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Title: Laser-based diagnostics for condensation in laser-ablated copper plasmas

Abstract

We are investigating the thermodynamic conditions under which condensation occurs in laser-ablated copper plasma plumes. The plasma is created by XeCl excimer laser ablation (308 nm, 350 mJ/pulse) at power densities from 500--1000 MW/cm{sup 2}. The atomic vapor expands rapidly into backing pressures of helium ranging from 0--50 torr. The backing gas serves to slow the vapor before it rarefies and provides a third body to stabilize collision complexes between vapor atoms to produce small cluster species. The formation of these small clusters is indicative of the onset of condensation, a process which, under the proper conditions, eventually forms macroscopic particulate in the plume. We use laser-induced fluorescence (LIF) to probe both atomic copper and the copper dimer molecule, Cu{sub 2}. Velocities of atomic Cu have been obtained by a time-of-flight method under varying conditions of backing gas pressure. At low pressure (10 mtorr), the atomic Cu velocity peaks at approximately 2 {times} 10{sup 6} cm/s. Excitation scans of the Cu{sub 2} A {minus} X (0,0) and (1,1) bands yield both a rotational temperature and a vibrational temperature. Direct laser beam absorption is used to determine the number density of atomic copper. Rayleigh scattering from particulate is easily observable undermore » conditions favorable to particulate production. The Cu{sub 2} LIF and Rayleigh-scattered signals disappear instantaneously in the absence of the ablation laser pulse indicating that the particulate is formed during a single laser shot. 10 refs., 9 figs.« less

Authors:
;
Publication Date:
Research Org.:
Los Alamos National Lab. (LANL), Los Alamos, NM (United States)
Sponsoring Org.:
USDOE; USDOE, Washington, DC (USA)
OSTI Identifier:
6046267
Report Number(s):
LA-UR-91-1158; CONF-910651-7
ON: TI91011394
DOE Contract Number:  
W-7405-ENG-36
Resource Type:
Conference
Resource Relation:
Conference: 10. AIAA computational fluid dynamics conference in conjunction with the 22nd AIAA fluid dynamics, plasma dynamics and lasers conference and the 26th AIIA thermophysics conference, Honolulu, HI (USA), 24-26 Jun 1991
Country of Publication:
United States
Language:
English
Subject:
75 CONDENSED MATTER PHYSICS, SUPERCONDUCTIVITY AND SUPERFLUIDITY; 74 ATOMIC AND MOLECULAR PHYSICS; COPPER; LASER-PRODUCED PLASMA; PLASMA DIAGNOSTICS; ABLATION; EXCIMER LASERS; FLUORESCENCE; RAYLEIGH SCATTERING; TEMPERATURE MEASUREMENT; TIME-OF-FLIGHT METHOD; COHERENT SCATTERING; ELEMENTS; GAS LASERS; LASERS; LUMINESCENCE; METALS; PLASMA; SCATTERING; TRANSITION ELEMENTS; 640410* - Fluid Physics- General Fluid Dynamics; 640302 - Atomic, Molecular & Chemical Physics- Atomic & Molecular Properties & Theory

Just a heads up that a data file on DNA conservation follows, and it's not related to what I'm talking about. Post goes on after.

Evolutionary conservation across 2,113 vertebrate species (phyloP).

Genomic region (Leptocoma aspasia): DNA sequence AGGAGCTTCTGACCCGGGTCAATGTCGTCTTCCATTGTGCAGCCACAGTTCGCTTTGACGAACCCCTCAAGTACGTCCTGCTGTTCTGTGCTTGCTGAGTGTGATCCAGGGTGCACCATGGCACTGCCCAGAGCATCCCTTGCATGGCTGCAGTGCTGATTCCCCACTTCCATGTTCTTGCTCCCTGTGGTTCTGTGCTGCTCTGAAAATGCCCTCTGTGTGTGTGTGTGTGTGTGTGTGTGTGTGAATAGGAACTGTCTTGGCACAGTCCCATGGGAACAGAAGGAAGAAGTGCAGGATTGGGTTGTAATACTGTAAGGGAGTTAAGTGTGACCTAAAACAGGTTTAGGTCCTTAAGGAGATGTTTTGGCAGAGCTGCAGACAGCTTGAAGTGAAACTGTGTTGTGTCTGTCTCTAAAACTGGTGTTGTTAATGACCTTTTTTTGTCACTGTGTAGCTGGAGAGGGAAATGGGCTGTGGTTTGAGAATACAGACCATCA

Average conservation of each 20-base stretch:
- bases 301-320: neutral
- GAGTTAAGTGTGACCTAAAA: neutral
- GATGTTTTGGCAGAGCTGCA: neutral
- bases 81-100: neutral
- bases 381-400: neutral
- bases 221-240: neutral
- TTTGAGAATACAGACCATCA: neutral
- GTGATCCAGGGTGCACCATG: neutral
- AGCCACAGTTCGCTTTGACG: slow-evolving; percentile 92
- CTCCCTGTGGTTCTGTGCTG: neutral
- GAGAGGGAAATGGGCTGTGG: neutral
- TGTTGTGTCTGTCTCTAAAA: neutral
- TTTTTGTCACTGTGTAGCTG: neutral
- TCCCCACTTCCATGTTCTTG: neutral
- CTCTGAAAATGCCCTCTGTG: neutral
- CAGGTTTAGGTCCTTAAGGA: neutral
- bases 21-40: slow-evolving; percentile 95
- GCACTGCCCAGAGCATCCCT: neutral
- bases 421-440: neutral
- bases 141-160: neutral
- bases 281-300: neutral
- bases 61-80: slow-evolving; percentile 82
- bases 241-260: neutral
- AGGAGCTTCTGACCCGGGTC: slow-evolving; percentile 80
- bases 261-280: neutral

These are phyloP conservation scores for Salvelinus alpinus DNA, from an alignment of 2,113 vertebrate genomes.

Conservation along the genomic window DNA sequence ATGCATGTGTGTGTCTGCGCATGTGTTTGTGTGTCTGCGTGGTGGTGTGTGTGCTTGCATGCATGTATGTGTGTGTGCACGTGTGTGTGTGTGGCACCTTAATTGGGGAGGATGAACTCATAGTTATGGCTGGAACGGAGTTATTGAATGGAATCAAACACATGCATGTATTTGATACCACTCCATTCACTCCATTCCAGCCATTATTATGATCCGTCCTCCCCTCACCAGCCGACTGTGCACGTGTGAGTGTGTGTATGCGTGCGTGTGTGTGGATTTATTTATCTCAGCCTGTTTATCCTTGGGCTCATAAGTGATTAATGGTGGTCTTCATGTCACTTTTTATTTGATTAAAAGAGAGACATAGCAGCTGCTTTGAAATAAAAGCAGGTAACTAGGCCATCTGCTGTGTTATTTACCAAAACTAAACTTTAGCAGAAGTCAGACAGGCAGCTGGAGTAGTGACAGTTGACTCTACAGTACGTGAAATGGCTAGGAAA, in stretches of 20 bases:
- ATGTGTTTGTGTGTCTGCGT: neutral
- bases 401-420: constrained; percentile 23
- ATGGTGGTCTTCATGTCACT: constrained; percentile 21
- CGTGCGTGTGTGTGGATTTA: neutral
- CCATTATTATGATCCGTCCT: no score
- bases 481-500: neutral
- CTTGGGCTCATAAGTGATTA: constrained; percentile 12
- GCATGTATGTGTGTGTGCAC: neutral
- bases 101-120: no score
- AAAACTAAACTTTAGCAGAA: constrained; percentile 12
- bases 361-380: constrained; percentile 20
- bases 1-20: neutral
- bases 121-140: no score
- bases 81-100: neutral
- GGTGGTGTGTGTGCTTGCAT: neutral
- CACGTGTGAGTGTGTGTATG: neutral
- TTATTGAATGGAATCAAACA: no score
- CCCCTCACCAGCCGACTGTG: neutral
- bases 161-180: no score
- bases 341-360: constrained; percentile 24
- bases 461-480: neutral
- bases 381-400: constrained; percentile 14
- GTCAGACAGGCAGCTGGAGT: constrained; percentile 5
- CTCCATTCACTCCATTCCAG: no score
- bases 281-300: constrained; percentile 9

Citation Formats

Sappey, A D, and Gamble, T K. Laser-based diagnostics for condensation in laser-ablated copper plasmas. United States: N. p., 1991. Web.
Sappey, A D, & Gamble, T K. Laser-based diagnostics for condensation in laser-ablated copper plasmas. United States.
Sappey, A D, and Gamble, T K. 1991. "Laser-based diagnostics for condensation in laser-ablated copper plasmas". United States. https://www.osti.gov/servlets/purl/6046267.
@article{osti_6046267,
title = {Laser-based diagnostics for condensation in laser-ablated copper plasmas},
author = {Sappey, A D and Gamble, T K},
abstractNote = {We are investigating the thermodynamic conditions under which condensation occurs in laser-ablated copper plasma plumes. The plasma is created by XeCl excimer laser ablation (308 nm, 350 mJ/pulse) at power densities from 500--1000 MW/cm{sup 2}. The atomic vapor expands rapidly into backing pressures of helium ranging from 0--50 torr. The backing gas serves to slow the vapor before it rarefies and provides a third body to stabilize collision complexes between vapor atoms to produce small cluster species. The formation of these small clusters is indicative of the onset of condensation, a process which, under the proper conditions, eventually forms macroscopic particulate in the plume. We use laser-induced fluorescence (LIF) to probe both atomic copper and the copper dimer molecule, Cu{sub 2}. Velocities of atomic Cu have been obtained by a time-of-flight method under varying conditions of backing gas pressure. At low pressure (10 mtorr), the atomic Cu velocity peaks at approximately 2 {times} 10{sup 6} cm/s. Excitation scans of the Cu{sub 2} A {minus} X (0,0) and (1,1) bands yield both a rotational temperature and a vibrational temperature. Direct laser beam absorption is used to determine the number density of atomic copper. Rayleigh scattering from particulate is easily observable under conditions favorable to particulate production. The Cu{sub 2} LIF and Rayleigh-scattered signals disappear instantaneously in the absence of the ablation laser pulse indicating that the particulate is formed during a single laser shot. 10 refs., 9 figs.},
doi = {},
url = {https://www.osti.gov/biblio/6046267}, journal = {},
number = ,
volume = ,
place = {United States},
year = {1991},
month = {1}
}

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